Marianne Gingrich interview: Is it ethical for ABC to air it now?(Read article summary)
Questions are already arising about whether ABC's 'Nightline' is justified in airing its 'bombshell' interview with Marianne Gingrich, an ex-wife of Newt Gingrich.
As the Newt Gingrich campaign confronts uncomfortable revelations from the candidate's second wife, Marianne Gingrich, that he asked her for â€śan open marriageâ€ť â€“ charges that will air Thursday night on ABCâ€™s "Nightline" â€“ questions are also surfacing about about the networkâ€™s motivations for broadcasting it now.Â
Does ABC have it in for Mr. Gingrich? Is the show timed to hurt his prospects, which have been rising, in Saturday's South Carolina primary? Why dredge up now something that happened 10 years ago?Â
The full interview wonâ€™t run until after the CNN-sponsored GOP presidential debate Thursday evening, but clips of it have gone viral on the Internet, and reporter Brian Ross appeared on ABCâ€™s â€śThe Viewâ€ť to discuss the potential effect of Mrs. Gingrich's interview. â€śShe spoke in measured tones,â€ť he said, attempting to play down what co-host Elisabeth Hasselbeck introduced as â€śbombshellâ€ť allegations." He also noted that the final impact is â€śfor the voters to decide.â€ť
Defending the networkâ€™s decision to broadcast the interview two days before the South Carolina primary, Mr. Ross noted that ABC has been scrutinizing all the candidates, pointing to its reports Wednesday night on Mitt Romneyâ€™s possible tax evasions. Beyond that, he said the interview took place on Friday. ABC News spokesman Jeffrey Schneider says "Nightline" â€śreached out to the Gingrich campaignâ€ť for a response. The candidate has declined to comment on the allegation.
â€śThis is one of the toughest decisions news executives and producers face,â€ť says former ABC News producer John Goodman, via e-mail. â€śYou have a story that can impact a political campaign. Do you go with it, or sit on it?â€ť he says. â€śThe journalist in you says you have to air it. But you clearly understand that by doing so, you create a PR nightmare.â€ť
The fact that most of Mrs. Gingrich's comments are â€śold news,â€ť and that the South Carolina primary is days away, feeds the â€śsuspicion by the average American that ABC has a liberal bias and canâ€™t wait to air the story to destroy Gingrichâ€™s presidential hopes,â€ť Mr. Goodman says. In obtaining the interview, he adds, ABC must ask itself this question: Does she have a vendetta to destroy her ex-husband? â€śThereâ€™s no clean-cut, no-brainer, right-or-wrong answer,â€ť he says. "You just have to do what you feel is the right decision.â€ť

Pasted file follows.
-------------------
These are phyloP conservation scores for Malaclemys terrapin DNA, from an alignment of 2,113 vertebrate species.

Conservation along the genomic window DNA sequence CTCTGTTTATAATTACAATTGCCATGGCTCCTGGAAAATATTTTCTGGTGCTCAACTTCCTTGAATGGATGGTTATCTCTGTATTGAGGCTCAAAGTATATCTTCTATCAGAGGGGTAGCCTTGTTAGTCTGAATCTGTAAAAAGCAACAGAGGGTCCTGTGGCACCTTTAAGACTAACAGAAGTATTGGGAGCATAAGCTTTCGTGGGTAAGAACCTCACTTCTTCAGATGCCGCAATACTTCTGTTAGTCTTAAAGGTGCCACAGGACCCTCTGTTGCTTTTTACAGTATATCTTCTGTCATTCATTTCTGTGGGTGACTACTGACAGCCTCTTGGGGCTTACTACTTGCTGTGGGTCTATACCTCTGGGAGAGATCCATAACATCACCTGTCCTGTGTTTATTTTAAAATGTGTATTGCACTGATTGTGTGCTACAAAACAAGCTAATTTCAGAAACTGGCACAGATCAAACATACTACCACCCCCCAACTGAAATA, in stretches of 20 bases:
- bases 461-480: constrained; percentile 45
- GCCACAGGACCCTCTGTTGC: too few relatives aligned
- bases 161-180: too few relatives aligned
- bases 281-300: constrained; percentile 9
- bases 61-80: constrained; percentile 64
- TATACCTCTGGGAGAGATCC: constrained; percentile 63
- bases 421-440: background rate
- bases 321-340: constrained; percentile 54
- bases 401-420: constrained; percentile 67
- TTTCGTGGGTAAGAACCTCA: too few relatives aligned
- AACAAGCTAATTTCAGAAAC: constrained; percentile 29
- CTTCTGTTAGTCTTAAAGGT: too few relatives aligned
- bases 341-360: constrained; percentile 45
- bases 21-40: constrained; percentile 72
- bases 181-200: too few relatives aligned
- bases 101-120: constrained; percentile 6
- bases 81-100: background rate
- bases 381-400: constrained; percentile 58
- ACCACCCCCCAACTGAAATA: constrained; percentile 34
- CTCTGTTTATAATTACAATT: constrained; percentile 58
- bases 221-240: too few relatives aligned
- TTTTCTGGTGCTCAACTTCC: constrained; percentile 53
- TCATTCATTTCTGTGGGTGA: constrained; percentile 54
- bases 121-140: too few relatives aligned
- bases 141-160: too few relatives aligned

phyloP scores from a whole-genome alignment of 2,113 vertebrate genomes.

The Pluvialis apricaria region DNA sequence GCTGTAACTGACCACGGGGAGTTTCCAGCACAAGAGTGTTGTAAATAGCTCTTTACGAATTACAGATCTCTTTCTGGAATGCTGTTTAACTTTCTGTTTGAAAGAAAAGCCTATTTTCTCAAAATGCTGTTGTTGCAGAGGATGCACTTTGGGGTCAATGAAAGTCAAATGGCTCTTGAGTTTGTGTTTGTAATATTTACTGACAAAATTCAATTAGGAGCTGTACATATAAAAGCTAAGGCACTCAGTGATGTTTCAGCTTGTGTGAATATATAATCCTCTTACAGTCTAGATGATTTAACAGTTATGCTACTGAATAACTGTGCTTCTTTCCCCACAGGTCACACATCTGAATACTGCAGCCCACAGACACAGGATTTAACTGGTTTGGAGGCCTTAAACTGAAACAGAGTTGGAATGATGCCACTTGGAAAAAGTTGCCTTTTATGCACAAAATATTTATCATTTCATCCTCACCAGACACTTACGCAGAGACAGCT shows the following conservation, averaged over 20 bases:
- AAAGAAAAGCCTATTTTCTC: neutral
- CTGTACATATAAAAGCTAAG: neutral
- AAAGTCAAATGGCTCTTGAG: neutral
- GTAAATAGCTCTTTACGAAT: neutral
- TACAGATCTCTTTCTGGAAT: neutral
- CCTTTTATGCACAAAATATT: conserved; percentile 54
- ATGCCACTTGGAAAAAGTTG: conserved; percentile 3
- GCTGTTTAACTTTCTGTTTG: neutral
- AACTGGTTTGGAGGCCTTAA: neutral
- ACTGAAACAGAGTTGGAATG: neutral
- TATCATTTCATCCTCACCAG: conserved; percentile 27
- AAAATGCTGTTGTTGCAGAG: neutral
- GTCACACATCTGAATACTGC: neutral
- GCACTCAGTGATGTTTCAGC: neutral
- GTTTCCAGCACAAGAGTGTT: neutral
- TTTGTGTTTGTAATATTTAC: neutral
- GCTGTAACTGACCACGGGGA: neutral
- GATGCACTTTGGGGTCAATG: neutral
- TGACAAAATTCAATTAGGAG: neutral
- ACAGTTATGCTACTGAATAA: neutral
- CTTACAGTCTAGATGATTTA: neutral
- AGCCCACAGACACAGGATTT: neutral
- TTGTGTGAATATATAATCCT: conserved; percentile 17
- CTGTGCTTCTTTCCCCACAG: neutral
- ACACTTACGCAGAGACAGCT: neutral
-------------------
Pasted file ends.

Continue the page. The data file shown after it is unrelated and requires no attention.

ABC is not Marianne Gingrich's only recent brush with the media. The Washington Post published an interview with her on Thursday, in which she said she was speaking out for the first time because she â€śwanted her story told from her point of view, rather than be depicted as the victim or suffer a whisper campaign by supporters of Newt Gingrichâ€™s presidential bid.â€ť At the same time, according to a CBS spokesman, â€ś '60 Minutes' passed on this one.â€ťÂ
Withholding a story is justified only on the rarest of occasions, says Lee Kamlet, dean of the School of Communications at Quinnipiac University in Hamden, Conn., and a former ABC News producer. It might be justified if national security is threatened, or if a person's life could be put in danger. â€śNeither is the case here,â€ť he says, via e-mail.
The standard should be simple: â€śIf it's news, it should be broadcast, regardless of the timing," he says. "The voters can decide its relevance to their decision.â€ť
An internal debate over a storyâ€™s potential impact on the campaign is a no-win proposition, adds Mr. Kamlet. â€śIf ABC News decided to hold the story until after the South Carolina primary, they would be just as susceptible to speculation and criticism that they withheld it in order to avoid embarrassing Newt Gingrich,â€ť he says. Moreover, the candidate himself has madeÂ his marriages public fodder, he notes.
â€śHe has spoken about them and addressed the question in at least one nationally televised debate. Once the candidate puts a personal subject like that out before the public, he has made it fair game for reporting by any news organization,â€ť he says.
However, this does not suspend obligationsÂ for careful reporting, says Len Shyles, a communication professor at Villanova University in Pennsylvania. It is critically important, he says, for the media not to â€śsully another person with the rants of a disgruntled former associate.â€ť
But if information can be validated and confirmed, â€śit should be shared immediately," he says. "Then let the chips fall where they may.â€ťÂ A former spouse raises unique challenges concerning corroboration, but that still does not remove the necessity for it. â€śIt comes down to the need for evidence,â€ť he says. Without that, there is no proof, and â€śit should be passed over in silence.â€ť
The history of such personal revelations amid a primary season suggests that the public would like to be the final arbiter. Revelations about Bill Clintonâ€™sÂ relationship with Gennifer Flowers became a major campaign issue, yet "he was ultimately elected," says Karen Curry, a Drexel University professor and former NBC News bureau chief. The key, she says, is for the candidate to step up and take the heat immediately. Gingrich is in a good position to do so, she says, adding that he has already introduced the notion of being a changed man, regretful about past mistakes.
â€śThe redemption narrative plays very well in American politics,â€ť she says. But â€śthe candidate has to step up right away or it will appear something is being hidden.â€ť Â